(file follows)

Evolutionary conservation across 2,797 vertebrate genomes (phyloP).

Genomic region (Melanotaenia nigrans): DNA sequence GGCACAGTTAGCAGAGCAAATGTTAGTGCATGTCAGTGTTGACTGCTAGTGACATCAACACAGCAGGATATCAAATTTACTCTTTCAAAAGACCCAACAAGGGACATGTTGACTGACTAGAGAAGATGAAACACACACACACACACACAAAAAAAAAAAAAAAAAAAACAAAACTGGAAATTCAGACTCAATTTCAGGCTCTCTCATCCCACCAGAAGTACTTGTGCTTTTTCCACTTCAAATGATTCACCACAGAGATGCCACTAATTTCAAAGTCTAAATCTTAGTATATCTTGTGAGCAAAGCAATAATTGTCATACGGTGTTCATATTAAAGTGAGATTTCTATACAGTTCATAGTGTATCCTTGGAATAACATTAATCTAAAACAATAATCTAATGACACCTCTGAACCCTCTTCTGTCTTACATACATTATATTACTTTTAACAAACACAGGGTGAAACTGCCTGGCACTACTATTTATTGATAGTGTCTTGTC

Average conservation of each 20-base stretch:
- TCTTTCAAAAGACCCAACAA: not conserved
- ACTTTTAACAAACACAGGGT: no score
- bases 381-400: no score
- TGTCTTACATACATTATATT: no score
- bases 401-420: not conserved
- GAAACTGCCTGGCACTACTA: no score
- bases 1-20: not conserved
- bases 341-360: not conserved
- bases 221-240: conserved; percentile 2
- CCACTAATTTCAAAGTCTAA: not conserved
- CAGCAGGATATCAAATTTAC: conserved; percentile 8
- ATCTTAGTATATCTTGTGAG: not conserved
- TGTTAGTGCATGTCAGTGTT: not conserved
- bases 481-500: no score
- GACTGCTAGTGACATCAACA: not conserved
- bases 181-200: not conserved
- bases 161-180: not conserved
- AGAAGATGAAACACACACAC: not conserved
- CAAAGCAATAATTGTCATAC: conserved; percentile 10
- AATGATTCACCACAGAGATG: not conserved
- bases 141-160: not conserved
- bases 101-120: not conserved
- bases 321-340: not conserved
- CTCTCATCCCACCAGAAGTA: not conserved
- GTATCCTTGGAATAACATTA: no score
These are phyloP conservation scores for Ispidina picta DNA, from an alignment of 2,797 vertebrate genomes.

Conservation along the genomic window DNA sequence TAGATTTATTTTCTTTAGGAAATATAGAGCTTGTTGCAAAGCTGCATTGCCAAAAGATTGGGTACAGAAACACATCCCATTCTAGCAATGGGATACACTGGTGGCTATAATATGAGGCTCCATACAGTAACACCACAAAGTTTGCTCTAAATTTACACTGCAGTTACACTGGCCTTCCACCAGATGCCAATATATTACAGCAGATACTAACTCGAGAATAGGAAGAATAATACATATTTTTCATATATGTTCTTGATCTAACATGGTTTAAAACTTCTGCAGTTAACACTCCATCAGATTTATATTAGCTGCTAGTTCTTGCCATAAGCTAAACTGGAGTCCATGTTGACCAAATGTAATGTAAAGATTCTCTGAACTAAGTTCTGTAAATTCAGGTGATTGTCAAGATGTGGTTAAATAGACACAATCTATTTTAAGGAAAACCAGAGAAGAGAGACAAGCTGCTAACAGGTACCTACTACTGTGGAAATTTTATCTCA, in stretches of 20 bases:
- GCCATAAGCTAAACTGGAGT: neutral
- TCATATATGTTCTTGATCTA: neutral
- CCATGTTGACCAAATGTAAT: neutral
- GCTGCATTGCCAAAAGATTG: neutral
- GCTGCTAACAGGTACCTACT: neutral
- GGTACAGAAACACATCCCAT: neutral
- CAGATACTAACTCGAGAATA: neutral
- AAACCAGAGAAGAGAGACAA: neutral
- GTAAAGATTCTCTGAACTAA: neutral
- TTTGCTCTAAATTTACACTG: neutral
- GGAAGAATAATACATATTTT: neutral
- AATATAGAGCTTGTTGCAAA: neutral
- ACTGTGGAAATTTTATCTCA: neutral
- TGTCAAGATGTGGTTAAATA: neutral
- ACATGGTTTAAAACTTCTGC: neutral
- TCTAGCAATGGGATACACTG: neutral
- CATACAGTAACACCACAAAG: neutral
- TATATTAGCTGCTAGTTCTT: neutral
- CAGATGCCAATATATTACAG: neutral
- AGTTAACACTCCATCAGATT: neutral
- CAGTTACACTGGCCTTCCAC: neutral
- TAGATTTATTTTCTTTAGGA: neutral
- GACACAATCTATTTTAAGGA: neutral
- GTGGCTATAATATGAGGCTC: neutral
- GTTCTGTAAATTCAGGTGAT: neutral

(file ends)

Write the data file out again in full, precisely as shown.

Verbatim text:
Evolutionary conservation across 2,797 vertebrate genomes (phyloP).

Genomic region (Melanotaenia nigrans): DNA sequence GGCACAGTTAGCAGAGCAAATGTTAGTGCATGTCAGTGTTGACTGCTAGTGACATCAACACAGCAGGATATCAAATTTACTCTTTCAAAAGACCCAACAAGGGACATGTTGACTGACTAGAGAAGATGAAACACACACACACACACACAAAAAAAAAAAAAAAAAAAACAAAACTGGAAATTCAGACTCAATTTCAGGCTCTCTCATCCCACCAGAAGTACTTGTGCTTTTTCCACTTCAAATGATTCACCACAGAGATGCCACTAATTTCAAAGTCTAAATCTTAGTATATCTTGTGAGCAAAGCAATAATTGTCATACGGTGTTCATATTAAAGTGAGATTTCTATACAGTTCATAGTGTATCCTTGGAATAACATTAATCTAAAACAATAATCTAATGACACCTCTGAACCCTCTTCTGTCTTACATACATTATATTACTTTTAACAAACACAGGGTGAAACTGCCTGGCACTACTATTTATTGATAGTGTCTTGTC

Average conservation of each 20-base stretch:
- TCTTTCAAAAGACCCAACAA: not conserved
- ACTTTTAACAAACACAGGGT: no score
- bases 381-400: no score
- TGTCTTACATACATTATATT: no score
- bases 401-420: not conserved
- GAAACTGCCTGGCACTACTA: no score
- bases 1-20: not conserved
- bases 341-360: not conserved
- bases 221-240: conserved; percentile 2
- CCACTAATTTCAAAGTCTAA: not conserved
- CAGCAGGATATCAAATTTAC: conserved; percentile 8
- ATCTTAGTATATCTTGTGAG: not conserved
- TGTTAGTGCATGTCAGTGTT: not conserved
- bases 481-500: no score
- GACTGCTAGTGACATCAACA: not conserved
- bases 181-200: not conserved
- bases 161-180: not conserved
- AGAAGATGAAACACACACAC: not conserved
- CAAAGCAATAATTGTCATAC: conserved; percentile 10
- AATGATTCACCACAGAGATG: not conserved
- bases 141-160: not conserved
- bases 101-120: not conserved
- bases 321-340: not conserved
- CTCTCATCCCACCAGAAGTA: not conserved
- GTATCCTTGGAATAACATTA: no score
These are phyloP conservation scores for Ispidina picta DNA, from an alignment of 2,797 vertebrate genomes.

Conservation along the genomic window DNA sequence TAGATTTATTTTCTTTAGGAAATATAGAGCTTGTTGCAAAGCTGCATTGCCAAAAGATTGGGTACAGAAACACATCCCATTCTAGCAATGGGATACACTGGTGGCTATAATATGAGGCTCCATACAGTAACACCACAAAGTTTGCTCTAAATTTACACTGCAGTTACACTGGCCTTCCACCAGATGCCAATATATTACAGCAGATACTAACTCGAGAATAGGAAGAATAATACATATTTTTCATATATGTTCTTGATCTAACATGGTTTAAAACTTCTGCAGTTAACACTCCATCAGATTTATATTAGCTGCTAGTTCTTGCCATAAGCTAAACTGGAGTCCATGTTGACCAAATGTAATGTAAAGATTCTCTGAACTAAGTTCTGTAAATTCAGGTGATTGTCAAGATGTGGTTAAATAGACACAATCTATTTTAAGGAAAACCAGAGAAGAGAGACAAGCTGCTAACAGGTACCTACTACTGTGGAAATTTTATCTCA, in stretches of 20 bases:
- GCCATAAGCTAAACTGGAGT: neutral
- TCATATATGTTCTTGATCTA: neutral
- CCATGTTGACCAAATGTAAT: neutral
- GCTGCATTGCCAAAAGATTG: neutral
- GCTGCTAACAGGTACCTACT: neutral
- GGTACAGAAACACATCCCAT: neutral
- CAGATACTAACTCGAGAATA: neutral
- AAACCAGAGAAGAGAGACAA: neutral
- GTAAAGATTCTCTGAACTAA: neutral
- TTTGCTCTAAATTTACACTG: neutral
- GGAAGAATAATACATATTTT: neutral
- AATATAGAGCTTGTTGCAAA: neutral
- ACTGTGGAAATTTTATCTCA: neutral
- TGTCAAGATGTGGTTAAATA: neutral
- ACATGGTTTAAAACTTCTGC: neutral
- TCTAGCAATGGGATACACTG: neutral
- CATACAGTAACACCACAAAG: neutral
- TATATTAGCTGCTAGTTCTT: neutral
- CAGATGCCAATATATTACAG: neutral
- AGTTAACACTCCATCAGATT: neutral
- CAGTTACACTGGCCTTCCAC: neutral
- TAGATTTATTTTCTTTAGGA: neutral
- GACACAATCTATTTTAAGGA: neutral
- GTGGCTATAATATGAGGCTC: neutral
- GTTCTGTAAATTCAGGTGAT: neutral